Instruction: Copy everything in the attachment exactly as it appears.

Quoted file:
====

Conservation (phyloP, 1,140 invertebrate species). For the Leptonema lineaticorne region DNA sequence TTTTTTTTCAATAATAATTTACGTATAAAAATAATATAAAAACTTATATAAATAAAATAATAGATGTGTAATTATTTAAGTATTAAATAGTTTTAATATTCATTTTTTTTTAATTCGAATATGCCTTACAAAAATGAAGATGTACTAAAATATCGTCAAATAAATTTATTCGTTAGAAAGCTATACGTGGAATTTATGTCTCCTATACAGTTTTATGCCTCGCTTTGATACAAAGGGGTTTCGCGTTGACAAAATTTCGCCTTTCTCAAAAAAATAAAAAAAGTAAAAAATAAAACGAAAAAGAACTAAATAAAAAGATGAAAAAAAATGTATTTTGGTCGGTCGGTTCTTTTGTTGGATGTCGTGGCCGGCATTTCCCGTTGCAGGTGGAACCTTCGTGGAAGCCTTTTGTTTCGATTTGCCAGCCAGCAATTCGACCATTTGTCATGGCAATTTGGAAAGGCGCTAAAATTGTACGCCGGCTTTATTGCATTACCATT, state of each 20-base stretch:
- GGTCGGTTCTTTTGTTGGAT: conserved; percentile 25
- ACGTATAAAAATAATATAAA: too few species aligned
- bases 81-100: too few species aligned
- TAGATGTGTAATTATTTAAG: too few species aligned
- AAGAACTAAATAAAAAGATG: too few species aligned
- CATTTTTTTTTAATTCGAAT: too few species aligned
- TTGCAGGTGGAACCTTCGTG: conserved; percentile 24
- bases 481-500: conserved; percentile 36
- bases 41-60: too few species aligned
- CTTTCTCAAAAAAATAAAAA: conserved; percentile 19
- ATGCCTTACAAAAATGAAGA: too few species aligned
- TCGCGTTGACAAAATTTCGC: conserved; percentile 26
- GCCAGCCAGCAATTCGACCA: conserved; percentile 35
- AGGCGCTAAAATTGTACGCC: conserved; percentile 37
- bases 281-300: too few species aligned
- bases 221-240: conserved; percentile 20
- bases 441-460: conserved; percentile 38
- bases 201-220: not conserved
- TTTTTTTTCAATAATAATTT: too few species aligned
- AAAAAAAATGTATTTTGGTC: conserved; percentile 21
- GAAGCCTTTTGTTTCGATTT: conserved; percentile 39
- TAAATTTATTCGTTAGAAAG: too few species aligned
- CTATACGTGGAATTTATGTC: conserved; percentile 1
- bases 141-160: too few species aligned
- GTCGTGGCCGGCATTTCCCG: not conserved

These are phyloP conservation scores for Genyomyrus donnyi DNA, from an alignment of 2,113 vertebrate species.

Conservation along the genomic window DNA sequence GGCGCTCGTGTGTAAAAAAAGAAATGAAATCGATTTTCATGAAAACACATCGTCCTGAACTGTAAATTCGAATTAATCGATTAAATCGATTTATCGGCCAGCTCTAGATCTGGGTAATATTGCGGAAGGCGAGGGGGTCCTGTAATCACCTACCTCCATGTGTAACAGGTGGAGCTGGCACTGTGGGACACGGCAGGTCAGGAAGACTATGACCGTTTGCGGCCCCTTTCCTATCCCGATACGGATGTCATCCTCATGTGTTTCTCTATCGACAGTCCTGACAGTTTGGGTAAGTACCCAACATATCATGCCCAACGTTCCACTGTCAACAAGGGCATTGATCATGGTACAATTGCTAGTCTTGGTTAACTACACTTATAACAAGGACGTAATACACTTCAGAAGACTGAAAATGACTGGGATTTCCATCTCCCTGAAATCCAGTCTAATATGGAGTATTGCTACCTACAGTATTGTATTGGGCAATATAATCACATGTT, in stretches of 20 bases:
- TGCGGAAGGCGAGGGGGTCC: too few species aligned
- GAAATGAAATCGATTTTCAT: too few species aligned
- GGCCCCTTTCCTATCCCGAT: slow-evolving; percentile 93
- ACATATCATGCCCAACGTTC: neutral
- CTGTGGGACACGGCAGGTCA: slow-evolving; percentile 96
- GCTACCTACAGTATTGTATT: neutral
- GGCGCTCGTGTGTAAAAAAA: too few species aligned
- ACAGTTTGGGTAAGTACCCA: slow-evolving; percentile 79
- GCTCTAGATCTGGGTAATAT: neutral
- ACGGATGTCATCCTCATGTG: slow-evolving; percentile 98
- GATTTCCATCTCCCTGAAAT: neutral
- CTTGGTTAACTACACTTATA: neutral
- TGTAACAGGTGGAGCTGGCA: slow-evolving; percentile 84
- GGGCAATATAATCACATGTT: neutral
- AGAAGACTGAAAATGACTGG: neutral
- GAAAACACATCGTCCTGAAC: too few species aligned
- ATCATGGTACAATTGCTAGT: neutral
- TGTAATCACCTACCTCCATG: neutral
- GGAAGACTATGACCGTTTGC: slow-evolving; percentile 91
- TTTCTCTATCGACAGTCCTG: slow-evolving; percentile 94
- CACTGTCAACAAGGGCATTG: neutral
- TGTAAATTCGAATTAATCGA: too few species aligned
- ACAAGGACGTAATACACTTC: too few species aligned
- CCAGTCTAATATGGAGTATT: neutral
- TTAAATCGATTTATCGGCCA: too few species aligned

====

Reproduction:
Conservation (phyloP, 1,140 invertebrate species). For the Leptonema lineaticorne region DNA sequence TTTTTTTTCAATAATAATTTACGTATAAAAATAATATAAAAACTTATATAAATAAAATAATAGATGTGTAATTATTTAAGTATTAAATAGTTTTAATATTCATTTTTTTTTAATTCGAATATGCCTTACAAAAATGAAGATGTACTAAAATATCGTCAAATAAATTTATTCGTTAGAAAGCTATACGTGGAATTTATGTCTCCTATACAGTTTTATGCCTCGCTTTGATACAAAGGGGTTTCGCGTTGACAAAATTTCGCCTTTCTCAAAAAAATAAAAAAAGTAAAAAATAAAACGAAAAAGAACTAAATAAAAAGATGAAAAAAAATGTATTTTGGTCGGTCGGTTCTTTTGTTGGATGTCGTGGCCGGCATTTCCCGTTGCAGGTGGAACCTTCGTGGAAGCCTTTTGTTTCGATTTGCCAGCCAGCAATTCGACCATTTGTCATGGCAATTTGGAAAGGCGCTAAAATTGTACGCCGGCTTTATTGCATTACCATT, state of each 20-base stretch:
- GGTCGGTTCTTTTGTTGGAT: conserved; percentile 25
- ACGTATAAAAATAATATAAA: too few species aligned
- bases 81-100: too few species aligned
- TAGATGTGTAATTATTTAAG: too few species aligned
- AAGAACTAAATAAAAAGATG: too few species aligned
- CATTTTTTTTTAATTCGAAT: too few species aligned
- TTGCAGGTGGAACCTTCGTG: conserved; percentile 24
- bases 481-500: conserved; percentile 36
- bases 41-60: too few species aligned
- CTTTCTCAAAAAAATAAAAA: conserved; percentile 19
- ATGCCTTACAAAAATGAAGA: too few species aligned
- TCGCGTTGACAAAATTTCGC: conserved; percentile 26
- GCCAGCCAGCAATTCGACCA: conserved; percentile 35
- AGGCGCTAAAATTGTACGCC: conserved; percentile 37
- bases 281-300: too few species aligned
- bases 221-240: conserved; percentile 20
- bases 441-460: conserved; percentile 38
- bases 201-220: not conserved
- TTTTTTTTCAATAATAATTT: too few species aligned
- AAAAAAAATGTATTTTGGTC: conserved; percentile 21
- GAAGCCTTTTGTTTCGATTT: conserved; percentile 39
- TAAATTTATTCGTTAGAAAG: too few species aligned
- CTATACGTGGAATTTATGTC: conserved; percentile 1
- bases 141-160: too few species aligned
- GTCGTGGCCGGCATTTCCCG: not conserved

These are phyloP conservation scores for Genyomyrus donnyi DNA, from an alignment of 2,113 vertebrate species.

Conservation along the genomic window DNA sequence GGCGCTCGTGTGTAAAAAAAGAAATGAAATCGATTTTCATGAAAACACATCGTCCTGAACTGTAAATTCGAATTAATCGATTAAATCGATTTATCGGCCAGCTCTAGATCTGGGTAATATTGCGGAAGGCGAGGGGGTCCTGTAATCACCTACCTCCATGTGTAACAGGTGGAGCTGGCACTGTGGGACACGGCAGGTCAGGAAGACTATGACCGTTTGCGGCCCCTTTCCTATCCCGATACGGATGTCATCCTCATGTGTTTCTCTATCGACAGTCCTGACAGTTTGGGTAAGTACCCAACATATCATGCCCAACGTTCCACTGTCAACAAGGGCATTGATCATGGTACAATTGCTAGTCTTGGTTAACTACACTTATAACAAGGACGTAATACACTTCAGAAGACTGAAAATGACTGGGATTTCCATCTCCCTGAAATCCAGTCTAATATGGAGTATTGCTACCTACAGTATTGTATTGGGCAATATAATCACATGTT, in stretches of 20 bases:
- TGCGGAAGGCGAGGGGGTCC: too few species aligned
- GAAATGAAATCGATTTTCAT: too few species aligned
- GGCCCCTTTCCTATCCCGAT: slow-evolving; percentile 93
- ACATATCATGCCCAACGTTC: neutral
- CTGTGGGACACGGCAGGTCA: slow-evolving; percentile 96
- GCTACCTACAGTATTGTATT: neutral
- GGCGCTCGTGTGTAAAAAAA: too few species aligned
- ACAGTTTGGGTAAGTACCCA: slow-evolving; percentile 79
- GCTCTAGATCTGGGTAATAT: neutral
- ACGGATGTCATCCTCATGTG: slow-evolving; percentile 98
- GATTTCCATCTCCCTGAAAT: neutral
- CTTGGTTAACTACACTTATA: neutral
- TGTAACAGGTGGAGCTGGCA: slow-evolving; percentile 84
- GGGCAATATAATCACATGTT: neutral
- AGAAGACTGAAAATGACTGG: neutral
- GAAAACACATCGTCCTGAAC: too few species aligned
- ATCATGGTACAATTGCTAGT: neutral
- TGTAATCACCTACCTCCATG: neutral
- GGAAGACTATGACCGTTTGC: slow-evolving; percentile 91
- TTTCTCTATCGACAGTCCTG: slow-evolving; percentile 94
- CACTGTCAACAAGGGCATTG: neutral
- TGTAAATTCGAATTAATCGA: too few species aligned
- ACAAGGACGTAATACACTTC: too few species aligned
- CCAGTCTAATATGGAGTATT: neutral
- TTAAATCGATTTATCGGCCA: too few species aligned